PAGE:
You agree that Pacific Biosciences may terminate your access to and use of the images located on the PacificBiosciences.com website at any time and without prior notice, if it considers you to have violated any of the terms of this Image Use Agreement. You agree to indemnify, defend and hold harmless Pacific Biosciences, its officers, directors, employees, agents, licensors, suppliers and any third party information providers to the Site from and against all losses, expenses, damages and costs, including reasonable attorneys' fees, resulting from any violation by you of the terms of this Image Use Agreement or Pacific Biosciences' termination of your access to or use of the Site. Termination will not affect Pacific Biosciences' rights or your obligations which accrued before the termination.

I have read and understand, and agree to, the Image Usage Agreement.

I disagree and would like to return to the Pacific Biosciences home page.

Pacific Biosciences
Contact:
Thursday, October 12, 2017

HGSV Consortium Study Identifies Sevenfold Increase in Structural Variation

The Human Genome Structural Variation Consortium, a successor to the 1000 Genomes Project Consortium, recently released a preprint describing an in-depth study of structural variant (SV) detection in human genomes. The scientists found that PacBio long-read sequencing and complementary technologies dramatically improve sensitivity for these important genomic elements when compared to standard short-read sequencing. “Multi-platform discovery of haplotype-resolved structural variation in human genomes” comes from lead authors Mark Chaisson, Ashley Sanders, and Xuefang Zhao; along with corresponding authors Charles Lee, Evan Eichler, and Jan Korbel; and many other consortium members. The study involved extensive sequencing of three family trios —…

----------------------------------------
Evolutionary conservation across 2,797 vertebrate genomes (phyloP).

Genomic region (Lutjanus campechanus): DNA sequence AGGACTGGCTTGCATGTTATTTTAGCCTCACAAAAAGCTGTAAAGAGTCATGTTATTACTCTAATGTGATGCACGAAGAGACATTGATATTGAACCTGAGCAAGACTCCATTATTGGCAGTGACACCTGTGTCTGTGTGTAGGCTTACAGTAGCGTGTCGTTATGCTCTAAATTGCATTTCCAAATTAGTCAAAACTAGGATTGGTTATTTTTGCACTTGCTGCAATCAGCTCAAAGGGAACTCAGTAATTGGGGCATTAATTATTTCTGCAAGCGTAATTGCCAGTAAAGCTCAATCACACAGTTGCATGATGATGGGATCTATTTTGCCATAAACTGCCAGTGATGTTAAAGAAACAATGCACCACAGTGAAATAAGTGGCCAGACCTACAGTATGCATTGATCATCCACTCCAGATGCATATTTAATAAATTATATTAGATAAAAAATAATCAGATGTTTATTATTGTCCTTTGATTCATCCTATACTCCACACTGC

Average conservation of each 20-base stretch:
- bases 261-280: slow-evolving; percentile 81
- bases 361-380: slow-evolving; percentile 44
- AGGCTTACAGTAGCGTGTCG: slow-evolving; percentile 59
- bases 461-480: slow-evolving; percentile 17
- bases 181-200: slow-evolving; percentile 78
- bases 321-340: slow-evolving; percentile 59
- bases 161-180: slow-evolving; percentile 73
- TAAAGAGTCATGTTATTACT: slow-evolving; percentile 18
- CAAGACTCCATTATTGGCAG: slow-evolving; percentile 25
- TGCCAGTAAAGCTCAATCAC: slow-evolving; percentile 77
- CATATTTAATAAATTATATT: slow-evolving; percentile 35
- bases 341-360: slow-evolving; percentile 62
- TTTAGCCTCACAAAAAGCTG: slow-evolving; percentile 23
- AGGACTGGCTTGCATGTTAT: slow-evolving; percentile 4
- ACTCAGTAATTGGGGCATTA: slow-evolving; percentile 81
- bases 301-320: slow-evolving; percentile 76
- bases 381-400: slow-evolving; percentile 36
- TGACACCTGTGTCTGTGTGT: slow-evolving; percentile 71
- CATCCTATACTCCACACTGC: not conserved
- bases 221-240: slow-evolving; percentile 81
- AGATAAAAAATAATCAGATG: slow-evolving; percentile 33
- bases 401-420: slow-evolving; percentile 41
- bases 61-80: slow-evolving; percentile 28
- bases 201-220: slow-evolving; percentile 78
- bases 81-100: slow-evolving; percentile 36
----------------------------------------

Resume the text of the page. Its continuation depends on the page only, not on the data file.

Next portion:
Read More »

Thursday, February 2, 2017

Toward a Gold Standard for Human Structural Variation

Scientists from the University of Washington and McDonnell Genome Institute recently reported in Genome Research the results of an in-depth assessment of structural variation in the human genome using SMRT Sequencing technology. They found far more variation than expected and suggest using this approach to establish a comprehensive database of structural variants that would aid future studies. “Discovery and genotyping of structural variation from long-read haploid genome sequence data” comes from lead author John Huddleston, senior author Evan Eichler, and collaborators. The team fully sequenced two haploid human cell lines (CHM1 and CHM13) with SMRT Sequencing to greater than 60-fold…

Read More »